In our last group meeting, I talked about a recent paper which presents a vast amount of genetic interaction data as well as some spatial analysis of the created data. Constanzo et al. used temperature-sensitive mutant alleles to measure the interaction of ~6000 genes in the yeast Saccharomyces cerevisiae . A typical way to analyse such data would be the use of community detection to find groups of genes with similar interaction pattern, see for example  for a review. Instead, the authors of this paper created a two-dimensional embedding of the network with a spring-layout, which places nodes close to each other if they show similar interaction pattern.
The network layout is then compared with Gene Ontology by applying a spatial analysis of functional enrichment (SAFE) . Clusters enriched are associated for example with cell polarity, protein degradation, and ribosomal RNA. By filtering the network for different similarities they find a hierarchical organisation of genetic function with small dense modules of pathways or complexes at the bottom and sparse clusters representing different cell compartments at the top.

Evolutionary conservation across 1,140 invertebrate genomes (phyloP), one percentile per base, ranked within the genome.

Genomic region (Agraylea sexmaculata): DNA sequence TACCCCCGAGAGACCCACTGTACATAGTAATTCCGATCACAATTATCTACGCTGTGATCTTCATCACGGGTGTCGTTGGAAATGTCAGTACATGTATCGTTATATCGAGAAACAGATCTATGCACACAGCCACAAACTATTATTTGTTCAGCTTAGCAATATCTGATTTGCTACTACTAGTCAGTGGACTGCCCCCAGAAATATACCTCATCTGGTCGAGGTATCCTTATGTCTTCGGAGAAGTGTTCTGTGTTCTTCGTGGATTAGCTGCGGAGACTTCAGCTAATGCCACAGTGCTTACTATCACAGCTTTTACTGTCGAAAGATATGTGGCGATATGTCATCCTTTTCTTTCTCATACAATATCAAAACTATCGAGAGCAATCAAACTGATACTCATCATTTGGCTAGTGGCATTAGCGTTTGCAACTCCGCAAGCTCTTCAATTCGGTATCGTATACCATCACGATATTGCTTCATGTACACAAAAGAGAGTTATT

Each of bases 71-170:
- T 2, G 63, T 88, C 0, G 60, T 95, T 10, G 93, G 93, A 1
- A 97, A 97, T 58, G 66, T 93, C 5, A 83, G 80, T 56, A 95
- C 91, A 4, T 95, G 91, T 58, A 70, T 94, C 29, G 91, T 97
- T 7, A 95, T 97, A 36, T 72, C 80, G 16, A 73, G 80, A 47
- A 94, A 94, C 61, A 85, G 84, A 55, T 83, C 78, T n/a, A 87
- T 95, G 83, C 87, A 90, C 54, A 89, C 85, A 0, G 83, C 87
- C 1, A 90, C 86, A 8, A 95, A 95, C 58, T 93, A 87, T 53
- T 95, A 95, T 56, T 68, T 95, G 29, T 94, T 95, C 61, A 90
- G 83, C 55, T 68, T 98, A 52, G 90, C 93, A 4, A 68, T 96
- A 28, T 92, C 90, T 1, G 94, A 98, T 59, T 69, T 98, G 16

In this extensive paper, they then go further into detail to quantify gene pleiotropy, predict gene function, and how the interaction structure differs between essential and non-essential genes. They also provide that data online under http://thecellmap.org/costanzo2016/ .References:
 Costanzo, Michael, et al. “A global genetic interaction network maps a wiring diagram of cellular function.” Science 353.6306 (2016): aaf1420.
 Fortunato, Santo. “Community detection in graphs.” Physics Reports 486.3 (2010): 75-174.
 Baryshnikova, Anastasia. “Systematic Functional Annotation and Visualization of Biological Networks.” Cell Systems (2016).